Doug is a senior at the University of Maryland, Baltimore County. In the summer of 2012 he is riding with a group of college students on a 70 day, 4000+ mile bike ride from Baltimore to Seattle.
What is your connection with the cancer community?
My family has been touched by cancer on multiple occasions. As a young child, I watched as two of my immediate family members were diagnosed with cancer. Their struggles with this disease affected all of us: As a family, we did all we could to provide as much support as possible as they fought for their lives. At first I had little notion of the potentially dire consequences of cancer, or even what it was. However, I was soon confronted with how it could tear previously stable lives apart, as well as the fear it could strike into us. After a taxing surgery, my dad was able to emerge cancer-free, but my grandmother was not able to fight it off. Her death from brain cancer only reinforced the all-too-tragic reality of this illness. We all felt the human toll it could take on entire families. Her death meant the loss not only of a grandmother but also a mother, a sister, a friend, a confidant. The hole she left in our lives was irreplaceable. Even as a child, I sensed the finality of it all, and I knew in an instant the cruel power that cancer could wield over hapless victims. These direct, unnervingly personal experiences with cancer have driven me to continue to fight for a cure and for compassion for people struggling with the disease.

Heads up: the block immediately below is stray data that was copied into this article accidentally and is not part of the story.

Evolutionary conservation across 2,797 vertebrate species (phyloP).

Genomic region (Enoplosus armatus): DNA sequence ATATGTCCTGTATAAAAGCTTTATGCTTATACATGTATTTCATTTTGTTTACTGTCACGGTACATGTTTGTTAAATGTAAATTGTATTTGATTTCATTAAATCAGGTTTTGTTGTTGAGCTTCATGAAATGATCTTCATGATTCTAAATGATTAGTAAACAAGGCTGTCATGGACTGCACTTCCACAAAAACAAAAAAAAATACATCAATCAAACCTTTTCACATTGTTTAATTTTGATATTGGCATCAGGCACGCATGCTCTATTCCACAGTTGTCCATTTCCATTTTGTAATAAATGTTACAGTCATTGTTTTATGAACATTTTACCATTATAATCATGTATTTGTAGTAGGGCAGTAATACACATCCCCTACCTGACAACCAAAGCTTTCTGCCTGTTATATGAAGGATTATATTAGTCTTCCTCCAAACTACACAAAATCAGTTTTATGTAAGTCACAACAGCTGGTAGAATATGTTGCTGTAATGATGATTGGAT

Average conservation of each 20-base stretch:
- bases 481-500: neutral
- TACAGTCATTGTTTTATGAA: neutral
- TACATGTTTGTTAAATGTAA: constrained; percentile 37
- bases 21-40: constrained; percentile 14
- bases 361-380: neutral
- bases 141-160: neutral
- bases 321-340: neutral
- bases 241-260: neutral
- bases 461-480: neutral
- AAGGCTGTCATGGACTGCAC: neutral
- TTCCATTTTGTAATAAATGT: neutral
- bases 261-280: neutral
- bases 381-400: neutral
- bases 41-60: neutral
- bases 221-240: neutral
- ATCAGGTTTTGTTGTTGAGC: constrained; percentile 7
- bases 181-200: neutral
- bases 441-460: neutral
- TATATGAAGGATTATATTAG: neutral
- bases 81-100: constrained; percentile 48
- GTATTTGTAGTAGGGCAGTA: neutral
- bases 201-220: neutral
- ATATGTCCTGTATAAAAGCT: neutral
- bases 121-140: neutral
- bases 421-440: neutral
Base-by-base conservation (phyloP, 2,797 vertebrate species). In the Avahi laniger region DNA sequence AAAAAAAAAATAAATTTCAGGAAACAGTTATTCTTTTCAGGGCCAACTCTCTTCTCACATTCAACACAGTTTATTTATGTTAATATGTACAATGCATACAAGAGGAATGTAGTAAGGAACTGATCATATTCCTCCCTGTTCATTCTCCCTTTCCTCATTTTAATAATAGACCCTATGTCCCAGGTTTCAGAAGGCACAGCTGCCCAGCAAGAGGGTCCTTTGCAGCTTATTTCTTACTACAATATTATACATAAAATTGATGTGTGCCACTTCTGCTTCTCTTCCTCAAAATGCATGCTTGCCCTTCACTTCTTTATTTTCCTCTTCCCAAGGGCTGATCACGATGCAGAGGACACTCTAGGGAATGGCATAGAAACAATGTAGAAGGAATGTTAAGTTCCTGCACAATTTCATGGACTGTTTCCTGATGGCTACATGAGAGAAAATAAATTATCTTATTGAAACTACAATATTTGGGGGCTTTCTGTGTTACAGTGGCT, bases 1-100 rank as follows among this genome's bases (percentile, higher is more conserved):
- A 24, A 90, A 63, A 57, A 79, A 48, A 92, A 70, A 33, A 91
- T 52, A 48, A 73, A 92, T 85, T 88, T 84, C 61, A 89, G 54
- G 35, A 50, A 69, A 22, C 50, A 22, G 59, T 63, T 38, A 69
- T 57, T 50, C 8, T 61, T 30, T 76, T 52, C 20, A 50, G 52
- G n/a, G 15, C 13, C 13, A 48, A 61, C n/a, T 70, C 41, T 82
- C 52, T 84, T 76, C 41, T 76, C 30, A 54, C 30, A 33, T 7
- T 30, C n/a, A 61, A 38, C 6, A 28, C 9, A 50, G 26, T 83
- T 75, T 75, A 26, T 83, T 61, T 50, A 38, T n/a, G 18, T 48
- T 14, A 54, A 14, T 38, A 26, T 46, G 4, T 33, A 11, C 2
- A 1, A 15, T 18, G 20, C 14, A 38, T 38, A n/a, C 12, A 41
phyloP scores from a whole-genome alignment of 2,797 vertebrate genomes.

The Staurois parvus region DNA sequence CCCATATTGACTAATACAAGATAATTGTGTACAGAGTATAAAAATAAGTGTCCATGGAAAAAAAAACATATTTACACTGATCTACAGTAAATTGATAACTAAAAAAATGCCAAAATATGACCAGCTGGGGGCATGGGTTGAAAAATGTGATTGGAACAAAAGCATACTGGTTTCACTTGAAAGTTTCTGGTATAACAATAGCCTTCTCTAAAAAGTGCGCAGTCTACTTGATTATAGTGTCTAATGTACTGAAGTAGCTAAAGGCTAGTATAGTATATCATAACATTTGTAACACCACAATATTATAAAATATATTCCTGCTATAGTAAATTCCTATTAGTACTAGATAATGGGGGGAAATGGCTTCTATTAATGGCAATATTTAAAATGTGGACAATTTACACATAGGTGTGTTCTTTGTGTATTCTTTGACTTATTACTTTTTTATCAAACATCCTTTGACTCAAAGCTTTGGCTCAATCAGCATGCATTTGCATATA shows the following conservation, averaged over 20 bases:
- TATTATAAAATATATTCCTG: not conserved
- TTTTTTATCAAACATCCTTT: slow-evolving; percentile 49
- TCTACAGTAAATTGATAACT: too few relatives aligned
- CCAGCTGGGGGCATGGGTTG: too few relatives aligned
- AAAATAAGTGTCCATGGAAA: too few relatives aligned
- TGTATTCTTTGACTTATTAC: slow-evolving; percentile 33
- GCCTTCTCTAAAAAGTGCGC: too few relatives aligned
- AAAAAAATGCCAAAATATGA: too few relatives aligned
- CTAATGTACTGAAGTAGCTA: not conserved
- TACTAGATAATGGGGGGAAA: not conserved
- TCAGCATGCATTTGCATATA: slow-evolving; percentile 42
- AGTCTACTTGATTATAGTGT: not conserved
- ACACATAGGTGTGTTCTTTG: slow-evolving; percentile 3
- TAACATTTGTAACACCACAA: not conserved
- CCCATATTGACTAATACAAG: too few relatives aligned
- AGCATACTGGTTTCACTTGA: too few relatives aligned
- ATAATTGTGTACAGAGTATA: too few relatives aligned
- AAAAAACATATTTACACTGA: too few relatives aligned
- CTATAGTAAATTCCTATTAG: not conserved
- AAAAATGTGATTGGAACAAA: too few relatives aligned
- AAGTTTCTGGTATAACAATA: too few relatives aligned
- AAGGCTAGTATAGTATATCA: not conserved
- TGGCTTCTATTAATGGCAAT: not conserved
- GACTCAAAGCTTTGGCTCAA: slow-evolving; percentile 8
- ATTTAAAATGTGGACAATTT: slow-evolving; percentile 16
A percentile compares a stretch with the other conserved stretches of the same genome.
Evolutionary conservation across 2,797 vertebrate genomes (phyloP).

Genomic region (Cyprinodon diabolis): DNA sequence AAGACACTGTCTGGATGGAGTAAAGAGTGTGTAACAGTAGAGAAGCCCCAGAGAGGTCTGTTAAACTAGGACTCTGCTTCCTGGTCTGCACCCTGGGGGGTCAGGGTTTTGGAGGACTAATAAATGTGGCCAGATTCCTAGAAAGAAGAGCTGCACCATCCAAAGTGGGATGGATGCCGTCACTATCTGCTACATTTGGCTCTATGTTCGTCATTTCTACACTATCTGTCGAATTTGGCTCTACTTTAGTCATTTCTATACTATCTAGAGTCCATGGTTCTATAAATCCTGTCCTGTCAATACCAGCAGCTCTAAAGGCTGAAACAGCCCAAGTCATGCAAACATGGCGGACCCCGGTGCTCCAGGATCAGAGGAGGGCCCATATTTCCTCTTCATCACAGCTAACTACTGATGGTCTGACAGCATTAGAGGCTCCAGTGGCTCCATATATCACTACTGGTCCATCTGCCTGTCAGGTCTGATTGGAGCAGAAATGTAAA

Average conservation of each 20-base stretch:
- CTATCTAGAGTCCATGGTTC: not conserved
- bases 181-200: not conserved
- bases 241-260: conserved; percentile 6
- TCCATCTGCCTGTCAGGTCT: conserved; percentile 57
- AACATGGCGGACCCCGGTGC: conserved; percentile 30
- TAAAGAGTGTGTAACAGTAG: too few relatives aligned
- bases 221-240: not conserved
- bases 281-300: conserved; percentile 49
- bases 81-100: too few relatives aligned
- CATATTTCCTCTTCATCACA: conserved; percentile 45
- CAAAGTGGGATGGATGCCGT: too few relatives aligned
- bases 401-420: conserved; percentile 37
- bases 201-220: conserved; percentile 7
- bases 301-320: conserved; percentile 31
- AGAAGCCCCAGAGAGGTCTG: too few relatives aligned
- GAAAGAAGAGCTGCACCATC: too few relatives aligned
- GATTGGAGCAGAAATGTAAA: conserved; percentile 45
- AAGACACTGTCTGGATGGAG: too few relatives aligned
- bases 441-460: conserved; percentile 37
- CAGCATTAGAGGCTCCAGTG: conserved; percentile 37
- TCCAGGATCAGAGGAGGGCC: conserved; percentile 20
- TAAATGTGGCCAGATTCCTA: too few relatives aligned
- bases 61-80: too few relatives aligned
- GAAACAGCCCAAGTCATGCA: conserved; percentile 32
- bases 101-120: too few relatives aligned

Why are you riding the 4K for Cancer?
I want to use the 4K as a platform from which to raise much-needed funds for cancer research and support for patients and families. I know from experience that people affected with cancer across the country have unmet needs in terms of physical, emotional, and communal wellbeing. 4Kers offer an unprecedented opportunity for support—both in donations and volunteering—and I want to contribute to this process. I hope that doing something so drastic as cycling across the United States gets people to take notice of our efforts. My expectation is that people attracted to the allure of the 4K ride will at the same time become aware of the needs of the cancer community and learn what they can do to take action that will have immediate influence. Also, I want to get to know more people who are part of the cancer community. I am eager to listen to the unique stories they have to share and to make the statement “we are here to support you.”